Video killed the radio star: A review of social commerce music platforms in facilitating production dissemination

Neil Robinson, Crispin Dale, Alex Fenton

Research output: Chapter in Book/Report/Conference proceedingChapterpeer-review


The role of music in society should be in no way underplayed (pardon the pun). Indeed a society without Beethoven, The Beatles or Bauhaus, is a society bereted of feeling. This dystopian image of a future without music, an Orwellian big brother collective where individuality is frowned upon and where the musical rhythms of life are suppressed, is surely one that cannot be contemplated. Contemporary history has shown us that music and society are interlinked and often reflect the political and cultural reference points in society (1950s Beetnik generation, 1960s peace & war, 1970s punk movement, 1980s political changes/Thatcherism and social unrest, 1990s alternative media and girl power). Whilst society and its relationship with music have not always made great bedfellows, its legacy and cultural dynamics associated with place, fashion and performance should not be underestimated. The notion of music, its creation, delivery and consumption whilst ever changing in sound and style, has traditionally followed a tried and tested format that has been dictated by the producers (a term used by the authors, to describe those who involved in the management and distribution of the corporate musical product). This format and production style has historically seen the corporate giants controlling the creative flow and distributing it through the traditional distribution outlets of printed media, vinyl, fanzines, merchandising and the concert. Whilst it was argued that the ultimate consumer (i.e. the fan) had little involvement in the creative process (Gilbert 2012), history is itself punctuated with examples when consumers (the fans) have taken some control and ownership of the product (homemade fashion apparel, bootleg recordings and the creation of independent record labels, such as Creation and Sarah records to name but a few). At this point it is wise to note that as with all things that move in a cyclical nature, technology of recent years has greatly empowered the musical devotee and has put them squarely back in control.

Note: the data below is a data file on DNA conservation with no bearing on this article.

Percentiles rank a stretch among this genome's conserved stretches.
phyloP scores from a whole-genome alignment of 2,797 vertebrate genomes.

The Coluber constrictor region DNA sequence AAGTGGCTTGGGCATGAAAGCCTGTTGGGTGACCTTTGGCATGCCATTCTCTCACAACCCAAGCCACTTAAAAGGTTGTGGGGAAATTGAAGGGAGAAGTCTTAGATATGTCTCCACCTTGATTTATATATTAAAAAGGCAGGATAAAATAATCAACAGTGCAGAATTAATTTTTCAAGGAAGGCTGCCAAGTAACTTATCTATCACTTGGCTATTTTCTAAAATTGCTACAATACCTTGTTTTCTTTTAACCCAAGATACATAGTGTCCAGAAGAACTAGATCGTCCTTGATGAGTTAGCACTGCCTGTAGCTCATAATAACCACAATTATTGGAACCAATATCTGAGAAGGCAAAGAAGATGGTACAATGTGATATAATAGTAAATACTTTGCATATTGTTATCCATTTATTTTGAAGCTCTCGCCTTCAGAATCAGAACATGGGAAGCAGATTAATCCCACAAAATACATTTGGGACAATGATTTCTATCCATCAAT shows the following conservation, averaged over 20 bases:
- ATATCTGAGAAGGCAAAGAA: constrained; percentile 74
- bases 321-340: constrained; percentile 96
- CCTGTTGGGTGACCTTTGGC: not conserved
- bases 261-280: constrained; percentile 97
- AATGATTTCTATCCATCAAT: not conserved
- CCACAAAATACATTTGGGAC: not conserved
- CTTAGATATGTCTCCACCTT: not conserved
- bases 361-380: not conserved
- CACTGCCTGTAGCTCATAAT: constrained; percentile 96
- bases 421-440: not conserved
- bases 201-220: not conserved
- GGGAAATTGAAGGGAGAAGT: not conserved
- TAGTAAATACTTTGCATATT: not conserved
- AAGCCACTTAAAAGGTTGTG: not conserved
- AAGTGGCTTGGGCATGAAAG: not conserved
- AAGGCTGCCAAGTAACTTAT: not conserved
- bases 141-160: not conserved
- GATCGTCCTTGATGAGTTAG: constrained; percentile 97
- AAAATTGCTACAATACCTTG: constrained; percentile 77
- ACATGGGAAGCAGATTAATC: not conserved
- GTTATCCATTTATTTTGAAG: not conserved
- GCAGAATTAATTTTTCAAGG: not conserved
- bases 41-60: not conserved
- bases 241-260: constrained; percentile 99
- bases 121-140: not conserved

Original languageEnglish
Title of host publicationSocial Commerce
Subtitle of host publicationConsumer Behaviour in Online Environments
PublisherPalgrave, Macmillan
Number of pages15
ISBN (Electronic)9783030036171
ISBN (Print)9783030036164
Publication statusPublished - 1 Jan 2019


  • Disruption
  • Music streaming
  • Social commerce


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